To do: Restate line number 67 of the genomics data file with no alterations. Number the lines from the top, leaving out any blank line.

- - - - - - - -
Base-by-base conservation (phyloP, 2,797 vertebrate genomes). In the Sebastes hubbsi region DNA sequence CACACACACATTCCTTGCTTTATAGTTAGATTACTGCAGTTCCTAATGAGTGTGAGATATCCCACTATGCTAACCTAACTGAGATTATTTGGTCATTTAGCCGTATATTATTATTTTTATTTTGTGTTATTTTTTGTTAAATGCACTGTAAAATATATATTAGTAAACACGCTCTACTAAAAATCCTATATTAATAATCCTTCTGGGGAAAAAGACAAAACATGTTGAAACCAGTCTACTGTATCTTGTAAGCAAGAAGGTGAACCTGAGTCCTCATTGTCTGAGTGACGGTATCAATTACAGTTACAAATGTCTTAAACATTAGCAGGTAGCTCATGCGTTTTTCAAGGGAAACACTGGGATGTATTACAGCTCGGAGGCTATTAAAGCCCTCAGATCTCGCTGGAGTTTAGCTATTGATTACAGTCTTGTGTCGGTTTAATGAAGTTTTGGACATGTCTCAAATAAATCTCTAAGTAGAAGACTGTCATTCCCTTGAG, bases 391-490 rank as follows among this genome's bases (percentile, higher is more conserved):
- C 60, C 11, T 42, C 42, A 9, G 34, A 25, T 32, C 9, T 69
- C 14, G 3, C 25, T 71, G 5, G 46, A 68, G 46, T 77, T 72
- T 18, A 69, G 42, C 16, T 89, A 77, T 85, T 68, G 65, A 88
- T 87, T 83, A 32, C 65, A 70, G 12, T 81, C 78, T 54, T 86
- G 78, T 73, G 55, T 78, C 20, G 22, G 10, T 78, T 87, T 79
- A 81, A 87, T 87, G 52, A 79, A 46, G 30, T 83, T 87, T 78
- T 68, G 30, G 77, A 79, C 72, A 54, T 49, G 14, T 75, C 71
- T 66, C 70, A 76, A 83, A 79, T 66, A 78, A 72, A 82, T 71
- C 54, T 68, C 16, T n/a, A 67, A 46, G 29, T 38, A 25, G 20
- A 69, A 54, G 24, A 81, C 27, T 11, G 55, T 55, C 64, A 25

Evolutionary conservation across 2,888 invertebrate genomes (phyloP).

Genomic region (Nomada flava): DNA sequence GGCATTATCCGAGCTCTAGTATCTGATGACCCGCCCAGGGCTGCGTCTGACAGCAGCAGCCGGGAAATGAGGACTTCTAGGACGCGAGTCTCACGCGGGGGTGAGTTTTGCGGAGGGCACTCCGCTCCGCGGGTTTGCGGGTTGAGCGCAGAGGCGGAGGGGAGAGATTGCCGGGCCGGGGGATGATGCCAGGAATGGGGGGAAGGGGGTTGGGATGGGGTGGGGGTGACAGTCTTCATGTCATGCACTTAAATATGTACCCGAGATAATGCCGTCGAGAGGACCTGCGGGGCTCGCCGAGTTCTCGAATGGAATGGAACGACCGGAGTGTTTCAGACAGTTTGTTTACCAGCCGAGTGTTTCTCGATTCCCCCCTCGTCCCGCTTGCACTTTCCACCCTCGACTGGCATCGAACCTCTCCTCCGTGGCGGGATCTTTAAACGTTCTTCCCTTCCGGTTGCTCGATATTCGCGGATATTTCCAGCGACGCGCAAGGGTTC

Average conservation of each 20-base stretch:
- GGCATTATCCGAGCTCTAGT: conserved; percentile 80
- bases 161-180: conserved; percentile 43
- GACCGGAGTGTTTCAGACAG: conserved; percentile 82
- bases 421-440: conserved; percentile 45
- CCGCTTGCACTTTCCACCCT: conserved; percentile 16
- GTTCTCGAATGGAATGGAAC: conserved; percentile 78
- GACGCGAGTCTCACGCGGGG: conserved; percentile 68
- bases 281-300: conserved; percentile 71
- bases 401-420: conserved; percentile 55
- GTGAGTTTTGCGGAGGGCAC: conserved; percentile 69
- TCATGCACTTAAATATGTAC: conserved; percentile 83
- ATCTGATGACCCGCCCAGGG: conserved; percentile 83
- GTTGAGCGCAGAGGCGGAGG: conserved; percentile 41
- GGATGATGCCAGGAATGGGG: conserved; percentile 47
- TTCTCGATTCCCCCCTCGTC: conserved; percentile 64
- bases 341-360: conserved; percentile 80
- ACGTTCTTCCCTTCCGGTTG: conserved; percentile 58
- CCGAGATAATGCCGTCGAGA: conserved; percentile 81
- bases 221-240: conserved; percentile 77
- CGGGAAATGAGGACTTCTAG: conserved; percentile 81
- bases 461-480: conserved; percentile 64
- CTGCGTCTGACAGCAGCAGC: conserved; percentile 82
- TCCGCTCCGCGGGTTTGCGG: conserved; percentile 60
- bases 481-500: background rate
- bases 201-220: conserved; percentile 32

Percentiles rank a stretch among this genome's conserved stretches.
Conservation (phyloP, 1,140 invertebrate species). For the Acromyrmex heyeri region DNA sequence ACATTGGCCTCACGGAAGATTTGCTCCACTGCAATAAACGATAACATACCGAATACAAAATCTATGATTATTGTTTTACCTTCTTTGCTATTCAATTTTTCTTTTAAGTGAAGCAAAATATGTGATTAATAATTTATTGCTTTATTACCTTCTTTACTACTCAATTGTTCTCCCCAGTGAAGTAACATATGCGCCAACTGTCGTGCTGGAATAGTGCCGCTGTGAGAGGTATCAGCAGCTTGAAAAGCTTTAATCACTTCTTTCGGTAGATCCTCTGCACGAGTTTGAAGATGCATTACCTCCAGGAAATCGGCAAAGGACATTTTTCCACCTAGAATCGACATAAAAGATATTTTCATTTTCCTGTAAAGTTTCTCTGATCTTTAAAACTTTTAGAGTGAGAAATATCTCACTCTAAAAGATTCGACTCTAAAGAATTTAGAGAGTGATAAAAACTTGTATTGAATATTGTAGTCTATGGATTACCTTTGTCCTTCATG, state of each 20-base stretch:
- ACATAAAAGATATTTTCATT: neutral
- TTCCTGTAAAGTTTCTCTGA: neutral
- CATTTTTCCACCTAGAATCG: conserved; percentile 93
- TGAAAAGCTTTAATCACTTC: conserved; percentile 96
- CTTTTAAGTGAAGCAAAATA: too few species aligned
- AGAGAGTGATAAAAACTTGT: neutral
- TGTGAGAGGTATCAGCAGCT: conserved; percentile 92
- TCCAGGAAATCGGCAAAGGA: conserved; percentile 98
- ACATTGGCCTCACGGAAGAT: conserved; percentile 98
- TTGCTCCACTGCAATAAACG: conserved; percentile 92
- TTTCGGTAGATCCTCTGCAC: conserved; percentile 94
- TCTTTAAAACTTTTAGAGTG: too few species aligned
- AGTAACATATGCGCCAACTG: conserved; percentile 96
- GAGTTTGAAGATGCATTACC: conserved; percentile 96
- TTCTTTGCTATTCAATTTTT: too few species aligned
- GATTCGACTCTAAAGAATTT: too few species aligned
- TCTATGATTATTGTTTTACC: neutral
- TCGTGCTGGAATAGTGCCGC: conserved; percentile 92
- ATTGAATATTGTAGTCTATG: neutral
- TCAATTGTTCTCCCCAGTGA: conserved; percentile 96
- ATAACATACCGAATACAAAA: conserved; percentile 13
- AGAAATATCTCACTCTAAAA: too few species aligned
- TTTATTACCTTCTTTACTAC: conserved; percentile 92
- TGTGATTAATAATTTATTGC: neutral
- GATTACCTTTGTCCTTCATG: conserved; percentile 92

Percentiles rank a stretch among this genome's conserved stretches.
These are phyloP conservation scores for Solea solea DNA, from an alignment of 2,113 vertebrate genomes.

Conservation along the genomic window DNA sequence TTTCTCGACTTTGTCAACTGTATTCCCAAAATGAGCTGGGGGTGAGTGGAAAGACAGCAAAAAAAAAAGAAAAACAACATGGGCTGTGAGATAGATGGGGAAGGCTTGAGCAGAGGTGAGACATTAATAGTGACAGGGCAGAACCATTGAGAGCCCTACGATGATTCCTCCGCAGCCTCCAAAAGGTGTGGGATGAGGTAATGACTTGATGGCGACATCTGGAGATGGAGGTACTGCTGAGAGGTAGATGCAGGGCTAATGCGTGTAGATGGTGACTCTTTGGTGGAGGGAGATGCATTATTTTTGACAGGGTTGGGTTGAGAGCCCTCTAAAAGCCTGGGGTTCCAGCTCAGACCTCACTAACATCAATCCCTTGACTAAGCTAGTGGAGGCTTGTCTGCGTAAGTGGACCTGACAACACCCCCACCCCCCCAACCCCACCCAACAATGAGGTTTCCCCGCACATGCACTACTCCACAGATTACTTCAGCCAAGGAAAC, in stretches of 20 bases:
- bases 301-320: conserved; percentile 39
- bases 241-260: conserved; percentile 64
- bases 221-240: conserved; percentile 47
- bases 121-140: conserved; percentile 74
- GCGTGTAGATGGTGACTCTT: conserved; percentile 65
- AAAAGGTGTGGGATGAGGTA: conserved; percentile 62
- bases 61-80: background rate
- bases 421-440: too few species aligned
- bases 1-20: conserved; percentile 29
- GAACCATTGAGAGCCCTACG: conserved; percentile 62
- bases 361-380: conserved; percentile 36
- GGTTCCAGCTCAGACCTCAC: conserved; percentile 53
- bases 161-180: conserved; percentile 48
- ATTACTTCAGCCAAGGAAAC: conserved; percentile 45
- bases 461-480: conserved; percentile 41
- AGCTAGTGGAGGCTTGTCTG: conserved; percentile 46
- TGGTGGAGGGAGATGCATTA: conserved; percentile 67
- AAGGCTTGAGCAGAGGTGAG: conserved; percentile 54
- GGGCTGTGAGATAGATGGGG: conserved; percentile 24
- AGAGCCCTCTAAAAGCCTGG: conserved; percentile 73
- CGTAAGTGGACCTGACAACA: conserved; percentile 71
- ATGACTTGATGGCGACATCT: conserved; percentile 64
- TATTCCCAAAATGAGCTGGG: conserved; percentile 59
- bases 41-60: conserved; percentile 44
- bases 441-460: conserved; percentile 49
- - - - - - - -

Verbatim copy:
Percentiles rank a stretch among this genome's conserved stretches.